Hillsdale’s policy groups and political organizations from both sides of the aisle gathered for Citizens for Self-Governance’s second annual Politics and Policy mixer last Thursday.
CSG president, senior Emily Heubaum, created the event last year when she was the club’s marketing chair. As a new organization on campus, she saw the group’s need for better communication and collaboration between CSG and Hillsdale College’s other politically-oriented clubs. She also made the event open to non-club members, giving them an opportunity to check out the college’s political organizations and share free pizza and soda.
“We wanted to promote an environment of civility and cooperation and partnership when it comes to bigger events. Since we were new, we thought it would be a good way to do that,” Heubam said.
Heubaum said after last year’s event, CSG partnered with other clubs and organizations throughout the school year to put on events and bring speakers to campus. Eight organizations — College Republicans, College Democrats, The Federalist Society, Students for Life, the Alexander Hamilton Society, Young Americans for Freedom, Young Americans for Liberty, and Citizens for Self-Governance— had the opportunity to mix and meet with more than 100 students who attended the event.
“A lot of the other clubs reached out to me to put it on again because they had such a good time, got more club members, and developed new relationships with other clubs,” Heubaum said.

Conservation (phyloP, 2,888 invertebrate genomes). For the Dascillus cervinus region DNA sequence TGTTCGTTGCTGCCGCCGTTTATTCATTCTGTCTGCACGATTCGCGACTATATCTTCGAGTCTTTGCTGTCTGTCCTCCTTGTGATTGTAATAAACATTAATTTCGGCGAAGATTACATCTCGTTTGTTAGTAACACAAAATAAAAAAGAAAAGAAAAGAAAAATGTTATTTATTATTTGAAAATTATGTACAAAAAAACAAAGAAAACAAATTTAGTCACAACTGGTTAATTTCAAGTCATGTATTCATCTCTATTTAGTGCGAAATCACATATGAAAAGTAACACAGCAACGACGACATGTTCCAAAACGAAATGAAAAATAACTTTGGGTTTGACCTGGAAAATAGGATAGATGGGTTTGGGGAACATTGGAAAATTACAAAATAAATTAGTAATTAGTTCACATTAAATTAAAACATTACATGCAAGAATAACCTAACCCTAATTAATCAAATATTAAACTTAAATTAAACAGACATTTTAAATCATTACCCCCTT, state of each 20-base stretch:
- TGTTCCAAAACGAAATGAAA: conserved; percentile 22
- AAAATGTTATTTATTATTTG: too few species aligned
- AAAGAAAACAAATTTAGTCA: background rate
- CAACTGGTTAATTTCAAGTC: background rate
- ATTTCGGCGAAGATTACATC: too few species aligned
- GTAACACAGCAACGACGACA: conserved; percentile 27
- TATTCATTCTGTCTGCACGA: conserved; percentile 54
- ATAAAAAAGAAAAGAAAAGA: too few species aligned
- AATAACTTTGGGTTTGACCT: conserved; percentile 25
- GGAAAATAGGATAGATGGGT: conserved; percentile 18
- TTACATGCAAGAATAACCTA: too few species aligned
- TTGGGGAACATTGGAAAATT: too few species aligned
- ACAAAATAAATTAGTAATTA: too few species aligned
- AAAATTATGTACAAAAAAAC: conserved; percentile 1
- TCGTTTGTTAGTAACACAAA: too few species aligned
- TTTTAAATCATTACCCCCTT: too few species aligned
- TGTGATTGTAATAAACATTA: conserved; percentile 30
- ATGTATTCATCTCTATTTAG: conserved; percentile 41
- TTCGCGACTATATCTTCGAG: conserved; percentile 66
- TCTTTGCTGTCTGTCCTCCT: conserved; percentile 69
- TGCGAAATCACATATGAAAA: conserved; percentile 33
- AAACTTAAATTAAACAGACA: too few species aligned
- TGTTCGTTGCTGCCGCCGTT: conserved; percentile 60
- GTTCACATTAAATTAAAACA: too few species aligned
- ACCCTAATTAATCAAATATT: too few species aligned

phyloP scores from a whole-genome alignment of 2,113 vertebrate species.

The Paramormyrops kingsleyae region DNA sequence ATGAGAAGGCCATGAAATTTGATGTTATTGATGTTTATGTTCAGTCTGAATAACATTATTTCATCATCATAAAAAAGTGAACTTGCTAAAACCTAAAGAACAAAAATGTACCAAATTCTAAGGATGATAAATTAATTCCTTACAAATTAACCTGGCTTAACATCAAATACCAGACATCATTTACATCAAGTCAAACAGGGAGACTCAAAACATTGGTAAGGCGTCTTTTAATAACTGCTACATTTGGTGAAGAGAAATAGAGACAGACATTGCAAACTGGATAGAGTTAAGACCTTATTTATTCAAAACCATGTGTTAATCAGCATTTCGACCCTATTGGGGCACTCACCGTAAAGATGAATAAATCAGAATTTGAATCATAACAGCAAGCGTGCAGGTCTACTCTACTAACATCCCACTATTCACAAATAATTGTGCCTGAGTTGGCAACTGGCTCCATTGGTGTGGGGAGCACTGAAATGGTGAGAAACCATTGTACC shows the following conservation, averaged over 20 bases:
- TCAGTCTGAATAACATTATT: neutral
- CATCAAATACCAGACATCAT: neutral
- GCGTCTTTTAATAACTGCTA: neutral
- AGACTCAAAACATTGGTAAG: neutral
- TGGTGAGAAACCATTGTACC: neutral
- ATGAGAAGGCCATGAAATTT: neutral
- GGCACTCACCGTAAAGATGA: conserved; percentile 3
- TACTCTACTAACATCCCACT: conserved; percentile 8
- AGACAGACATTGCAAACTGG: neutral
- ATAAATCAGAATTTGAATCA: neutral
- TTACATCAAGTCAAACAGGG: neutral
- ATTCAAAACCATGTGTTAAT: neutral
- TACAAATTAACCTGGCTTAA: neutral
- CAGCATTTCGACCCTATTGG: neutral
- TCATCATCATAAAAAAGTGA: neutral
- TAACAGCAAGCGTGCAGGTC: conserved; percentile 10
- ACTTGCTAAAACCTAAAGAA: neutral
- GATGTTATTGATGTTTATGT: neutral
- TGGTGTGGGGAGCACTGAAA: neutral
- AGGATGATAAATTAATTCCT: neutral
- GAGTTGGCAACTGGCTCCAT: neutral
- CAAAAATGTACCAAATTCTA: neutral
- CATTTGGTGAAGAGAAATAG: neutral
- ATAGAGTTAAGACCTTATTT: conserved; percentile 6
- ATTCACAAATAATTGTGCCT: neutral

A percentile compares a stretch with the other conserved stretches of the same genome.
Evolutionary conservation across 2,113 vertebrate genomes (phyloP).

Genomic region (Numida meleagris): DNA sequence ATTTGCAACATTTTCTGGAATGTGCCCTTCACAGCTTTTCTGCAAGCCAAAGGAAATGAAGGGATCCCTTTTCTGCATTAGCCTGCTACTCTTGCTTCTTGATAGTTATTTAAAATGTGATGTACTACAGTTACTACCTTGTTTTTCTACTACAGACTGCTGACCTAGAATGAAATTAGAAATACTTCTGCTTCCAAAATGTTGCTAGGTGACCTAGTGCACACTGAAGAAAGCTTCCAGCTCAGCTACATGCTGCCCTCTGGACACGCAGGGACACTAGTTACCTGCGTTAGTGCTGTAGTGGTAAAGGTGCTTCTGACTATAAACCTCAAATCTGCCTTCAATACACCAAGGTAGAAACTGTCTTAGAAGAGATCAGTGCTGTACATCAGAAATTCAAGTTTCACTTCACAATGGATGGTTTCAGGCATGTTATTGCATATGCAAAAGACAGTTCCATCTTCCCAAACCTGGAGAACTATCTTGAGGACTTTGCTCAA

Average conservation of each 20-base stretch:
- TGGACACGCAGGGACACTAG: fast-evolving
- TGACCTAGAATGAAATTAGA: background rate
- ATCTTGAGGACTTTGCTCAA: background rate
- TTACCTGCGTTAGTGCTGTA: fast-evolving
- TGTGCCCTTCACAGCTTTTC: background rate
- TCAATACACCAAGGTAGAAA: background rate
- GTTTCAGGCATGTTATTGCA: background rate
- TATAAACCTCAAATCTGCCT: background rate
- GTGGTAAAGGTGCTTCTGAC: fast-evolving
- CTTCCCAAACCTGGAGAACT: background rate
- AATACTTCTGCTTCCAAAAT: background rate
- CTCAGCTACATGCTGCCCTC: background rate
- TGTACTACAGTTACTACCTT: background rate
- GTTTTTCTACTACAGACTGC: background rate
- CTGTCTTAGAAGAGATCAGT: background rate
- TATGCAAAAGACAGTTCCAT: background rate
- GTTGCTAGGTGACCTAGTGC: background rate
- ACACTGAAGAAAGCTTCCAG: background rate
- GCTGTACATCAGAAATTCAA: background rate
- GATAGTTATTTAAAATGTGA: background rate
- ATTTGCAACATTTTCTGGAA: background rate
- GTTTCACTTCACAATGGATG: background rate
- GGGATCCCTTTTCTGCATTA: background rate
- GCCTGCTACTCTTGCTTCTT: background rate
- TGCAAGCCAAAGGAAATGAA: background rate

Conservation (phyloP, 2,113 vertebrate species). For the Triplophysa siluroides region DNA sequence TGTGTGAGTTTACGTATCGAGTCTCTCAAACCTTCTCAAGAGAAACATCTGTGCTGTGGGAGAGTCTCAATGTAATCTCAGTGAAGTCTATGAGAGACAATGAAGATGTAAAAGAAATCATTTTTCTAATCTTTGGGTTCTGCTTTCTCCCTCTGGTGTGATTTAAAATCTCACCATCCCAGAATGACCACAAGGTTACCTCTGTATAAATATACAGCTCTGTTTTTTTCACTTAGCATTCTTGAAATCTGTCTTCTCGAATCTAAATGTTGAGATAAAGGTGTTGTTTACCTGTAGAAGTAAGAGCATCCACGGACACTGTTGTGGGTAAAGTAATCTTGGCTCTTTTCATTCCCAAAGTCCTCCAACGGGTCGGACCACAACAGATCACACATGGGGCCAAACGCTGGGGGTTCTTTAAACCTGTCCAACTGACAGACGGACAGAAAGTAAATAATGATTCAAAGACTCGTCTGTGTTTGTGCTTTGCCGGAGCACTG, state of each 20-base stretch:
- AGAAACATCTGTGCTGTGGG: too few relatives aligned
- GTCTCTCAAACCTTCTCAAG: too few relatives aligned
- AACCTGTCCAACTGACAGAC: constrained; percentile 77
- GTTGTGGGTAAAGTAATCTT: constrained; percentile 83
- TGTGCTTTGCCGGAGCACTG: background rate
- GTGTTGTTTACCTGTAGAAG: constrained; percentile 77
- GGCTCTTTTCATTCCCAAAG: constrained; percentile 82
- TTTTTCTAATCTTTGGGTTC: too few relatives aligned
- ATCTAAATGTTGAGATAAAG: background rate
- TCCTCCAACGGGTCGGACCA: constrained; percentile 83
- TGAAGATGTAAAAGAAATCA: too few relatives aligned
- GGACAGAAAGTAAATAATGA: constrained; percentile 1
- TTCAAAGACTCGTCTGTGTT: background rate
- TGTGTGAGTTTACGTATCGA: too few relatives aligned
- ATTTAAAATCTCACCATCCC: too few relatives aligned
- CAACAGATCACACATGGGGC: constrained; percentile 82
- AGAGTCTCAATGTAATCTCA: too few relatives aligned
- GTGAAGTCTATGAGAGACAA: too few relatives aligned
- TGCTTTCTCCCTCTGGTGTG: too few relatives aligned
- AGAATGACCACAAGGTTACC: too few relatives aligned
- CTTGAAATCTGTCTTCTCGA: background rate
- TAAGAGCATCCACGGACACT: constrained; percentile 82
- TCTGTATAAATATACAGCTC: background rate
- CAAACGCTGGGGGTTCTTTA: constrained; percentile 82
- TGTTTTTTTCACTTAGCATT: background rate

Heubaum said CSG made a point to invite College Democrats, because the group is often left out.
“One of the most interesting things we see here is people coming to talk to College Dems,” Heubaum said. “People like to come in to talk to them and hear their perspective instead of shoving them off to the side and pretending like they don’t exist.”
College Democrats Vice President, junior Katherine Wilkins, said the mixer provides her club with more visibility to other students on campus.
“We really appreciated being invited,” Wilkins said. “Sometimes people pretend that we’re not an actual group. We are all for bipartisanship, so having this opportunity to hang out with each other and eat pizza is great.”
When Hillsdale’s chapter of The Federalist Society began three years ago, it was only the second undergraduate chapter in the country. The Federalist Society is not a political group, as President and junior Dan Grifferty clarified, but is instead about public policy.
“We are not a political group, we are about public policy,” Grifferty said. “We’re about teaching people to interpret the Constitution in the way it was meant to be interpreted by the founders.”
In addition to helping students get into law school, the group brings in speakers. He said The Federalist Society’s greater exposure across campus has helped the group to bring in notable speakers, like Federal Communications Commission chairman Ajit Pai.
Freshman Maverick Delp said she came to check out the groups and eat pizza.
“I heard about this event in the union on the way to lunch from a couple of students that were in these clubs,” she said. “I came to check out Young Americans for Freedom and Hillsdale College Students for Life.”
Though the political affiliations of each group are different, Heubaum said the groups have a common goal: educating students in citizenship.
“We are really happy this is happening again and that other clubs really wanted this to happen,” Heubaum said. “We all want to be responsible citizens that are involved in our own self-governance and that’s what we are all here to do.”